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Die Fotografie in Referenz…


Anja Manfredi, Martin Vesely, Julia Müller-Maenher, Anatoliy Babiychuk, Anna Barfuss, Adrian Buschmann, Selma Doborac, Karine Fauchard, Julian Feritsch, Manfred Hubmann, Ludwig Kittinger, Fernando Mesquita, Lazar Lyutakov, Christoph Meier, Wolfgang Obermair, Ekaterina Shapiro-Obermair, Max Schaffer, Antoine Turillon, Franz Zar, Marcin Zarzeka, Georg Petermichl

Exhibition view, “Fotografie in Referenz...“, 2011, © FOTOHOF

Photography is explored here at its margins under the curatorial eye of Martin Vesely at the FOTOHOF>GALLERY. What are the essential characteristics of photography?
The lens itself sees nothing; it perceives vicariously. The transfer occurs by means of a (technical) apparatus, a construct. The incoming density, the information is replicated on a medium in analogue or digital form.
It is only in the short timeframes of the exposure itself that the photograph is allowed to exist as a photograph, with this partial loss of control capturing the photograph’s auratic nature.
Too much is indeterminately recorded in that empty space, at first without meaning, the informal having the opportunity to be borne to the surface, the emanation of the referent (Roland Barthes) shown by means of an imprint, a track.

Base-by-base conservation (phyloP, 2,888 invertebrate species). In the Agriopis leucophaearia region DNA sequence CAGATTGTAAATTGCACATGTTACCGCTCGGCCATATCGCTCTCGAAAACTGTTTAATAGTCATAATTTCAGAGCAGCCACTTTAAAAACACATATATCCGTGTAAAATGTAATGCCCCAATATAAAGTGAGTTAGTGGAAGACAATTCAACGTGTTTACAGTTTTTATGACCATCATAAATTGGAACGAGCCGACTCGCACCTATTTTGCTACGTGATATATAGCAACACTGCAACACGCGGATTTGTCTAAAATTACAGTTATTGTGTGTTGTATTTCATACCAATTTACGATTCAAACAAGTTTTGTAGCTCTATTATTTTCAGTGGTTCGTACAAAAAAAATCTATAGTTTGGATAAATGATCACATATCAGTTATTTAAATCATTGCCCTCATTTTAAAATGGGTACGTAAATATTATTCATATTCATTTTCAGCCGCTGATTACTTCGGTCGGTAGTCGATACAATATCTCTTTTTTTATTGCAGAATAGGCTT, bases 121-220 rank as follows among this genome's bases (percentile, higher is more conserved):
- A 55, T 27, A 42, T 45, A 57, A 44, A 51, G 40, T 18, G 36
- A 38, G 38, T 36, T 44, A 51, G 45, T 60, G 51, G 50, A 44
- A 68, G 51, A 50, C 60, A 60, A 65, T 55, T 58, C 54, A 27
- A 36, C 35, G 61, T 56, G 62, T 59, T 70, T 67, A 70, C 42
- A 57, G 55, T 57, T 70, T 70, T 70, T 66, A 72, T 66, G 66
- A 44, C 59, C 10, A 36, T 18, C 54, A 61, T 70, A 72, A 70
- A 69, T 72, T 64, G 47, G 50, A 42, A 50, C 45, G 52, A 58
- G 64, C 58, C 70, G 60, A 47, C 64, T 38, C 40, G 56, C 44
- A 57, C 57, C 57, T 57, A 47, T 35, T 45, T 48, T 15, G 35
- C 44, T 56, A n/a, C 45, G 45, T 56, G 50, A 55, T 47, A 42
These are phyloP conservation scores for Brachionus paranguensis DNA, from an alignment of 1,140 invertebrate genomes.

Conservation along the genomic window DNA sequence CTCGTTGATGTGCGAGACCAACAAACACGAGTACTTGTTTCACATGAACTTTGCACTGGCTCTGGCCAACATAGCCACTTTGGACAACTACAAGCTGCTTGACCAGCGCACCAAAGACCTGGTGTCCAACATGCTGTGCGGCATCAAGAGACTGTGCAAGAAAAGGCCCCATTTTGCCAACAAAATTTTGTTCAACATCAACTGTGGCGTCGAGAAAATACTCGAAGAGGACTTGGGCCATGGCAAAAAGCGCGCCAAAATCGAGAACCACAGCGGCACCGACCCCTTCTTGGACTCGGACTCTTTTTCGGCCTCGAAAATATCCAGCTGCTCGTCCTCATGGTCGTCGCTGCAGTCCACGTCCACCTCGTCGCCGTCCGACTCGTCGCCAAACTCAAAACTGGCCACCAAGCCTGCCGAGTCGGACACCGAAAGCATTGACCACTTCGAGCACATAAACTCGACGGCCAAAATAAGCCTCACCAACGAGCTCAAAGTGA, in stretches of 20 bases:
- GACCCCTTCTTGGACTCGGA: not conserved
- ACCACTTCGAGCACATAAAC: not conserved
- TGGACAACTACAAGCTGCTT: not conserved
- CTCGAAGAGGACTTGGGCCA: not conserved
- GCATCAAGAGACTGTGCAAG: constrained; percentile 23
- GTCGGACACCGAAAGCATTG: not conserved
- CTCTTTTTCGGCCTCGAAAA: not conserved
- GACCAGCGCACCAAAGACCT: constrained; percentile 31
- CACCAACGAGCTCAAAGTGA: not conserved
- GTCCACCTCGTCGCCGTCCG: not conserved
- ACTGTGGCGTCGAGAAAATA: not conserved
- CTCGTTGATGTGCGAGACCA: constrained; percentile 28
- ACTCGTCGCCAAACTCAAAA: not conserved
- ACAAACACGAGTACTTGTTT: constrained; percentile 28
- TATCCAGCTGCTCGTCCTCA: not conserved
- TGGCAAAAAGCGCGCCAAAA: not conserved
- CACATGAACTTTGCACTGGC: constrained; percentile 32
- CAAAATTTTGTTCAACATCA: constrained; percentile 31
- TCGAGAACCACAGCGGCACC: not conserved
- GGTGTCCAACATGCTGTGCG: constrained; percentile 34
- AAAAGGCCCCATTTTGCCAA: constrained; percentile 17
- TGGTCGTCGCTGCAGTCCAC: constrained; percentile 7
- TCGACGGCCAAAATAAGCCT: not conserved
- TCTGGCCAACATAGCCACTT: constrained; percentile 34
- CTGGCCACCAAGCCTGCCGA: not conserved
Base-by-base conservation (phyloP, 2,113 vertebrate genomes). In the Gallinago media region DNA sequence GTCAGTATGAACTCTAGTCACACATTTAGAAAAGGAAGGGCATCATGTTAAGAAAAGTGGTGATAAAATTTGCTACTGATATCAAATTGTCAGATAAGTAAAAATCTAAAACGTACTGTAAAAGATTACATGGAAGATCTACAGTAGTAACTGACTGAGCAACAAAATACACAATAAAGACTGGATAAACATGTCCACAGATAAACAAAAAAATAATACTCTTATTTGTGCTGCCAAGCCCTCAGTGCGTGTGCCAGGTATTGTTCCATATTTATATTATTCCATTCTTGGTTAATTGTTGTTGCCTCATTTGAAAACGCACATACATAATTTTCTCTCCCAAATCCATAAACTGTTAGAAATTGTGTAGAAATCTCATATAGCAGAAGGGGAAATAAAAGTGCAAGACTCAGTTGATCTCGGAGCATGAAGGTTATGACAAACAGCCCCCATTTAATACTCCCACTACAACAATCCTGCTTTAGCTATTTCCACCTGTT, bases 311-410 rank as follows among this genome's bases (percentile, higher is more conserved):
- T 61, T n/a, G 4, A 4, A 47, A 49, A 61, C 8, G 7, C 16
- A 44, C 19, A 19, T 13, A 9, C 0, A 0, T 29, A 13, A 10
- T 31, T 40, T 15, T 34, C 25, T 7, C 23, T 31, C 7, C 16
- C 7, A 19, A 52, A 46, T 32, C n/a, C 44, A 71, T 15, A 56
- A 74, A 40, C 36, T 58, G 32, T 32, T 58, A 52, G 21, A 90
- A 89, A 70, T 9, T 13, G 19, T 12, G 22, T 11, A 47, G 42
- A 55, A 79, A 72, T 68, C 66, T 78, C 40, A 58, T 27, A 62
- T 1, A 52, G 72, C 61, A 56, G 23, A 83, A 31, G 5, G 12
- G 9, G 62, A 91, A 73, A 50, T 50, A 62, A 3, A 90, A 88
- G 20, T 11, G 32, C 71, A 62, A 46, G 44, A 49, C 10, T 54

The reference speculates with knowledge, as it were, wanting to be decoded, with the past updated only in the act of contemplation. Mistrust is always apposite, for too many factors impact the process of creation.
“Index, track, imprint, referentiality, technical reproducibility“ – these are all terms which are now deeply embedded in our theoretical vocabulary, terms which admittedly are debated first and foremost in photography and the theory of photography, but which from the very outset also served as fundamental parameters of art and aesthetics in general.
(Martin Vesely)

Anatoliy Babiychuk
Julian Feritsch

Contents that have been attributed to photography for a long time have long since been deposited in all ways of working, have passed through us and show up as fragmentary traces on many levels.
Not every time the “photographic context” is automatically the supreme premise, yet it is always implicitly thought along, often sedimented, sometimes concretely stored, and is part of transmissions.
Ve.Sch, an art space with a high beat, sometimes also sees itself as an apparatus, as a “camera”, in which information is constantly going through, is stored. Essential information can only be read over time as a trace or imprint.
Technical characteristics shape the space, processuality gives it potential. Neutral and reserved we move forward, at the edges we perceive. The maneuvering between the categories opens up the space for translations.
I maintain that it is only by being thrown back on a lowest common denominator that things are given their (informal) aura, that the “poetic“ spaces of translation according to Benjamin are conceivable. Without context it can’t be achieved, but nothing should be done precisely either … (Martin Vesely)

Curated by Martin Vesely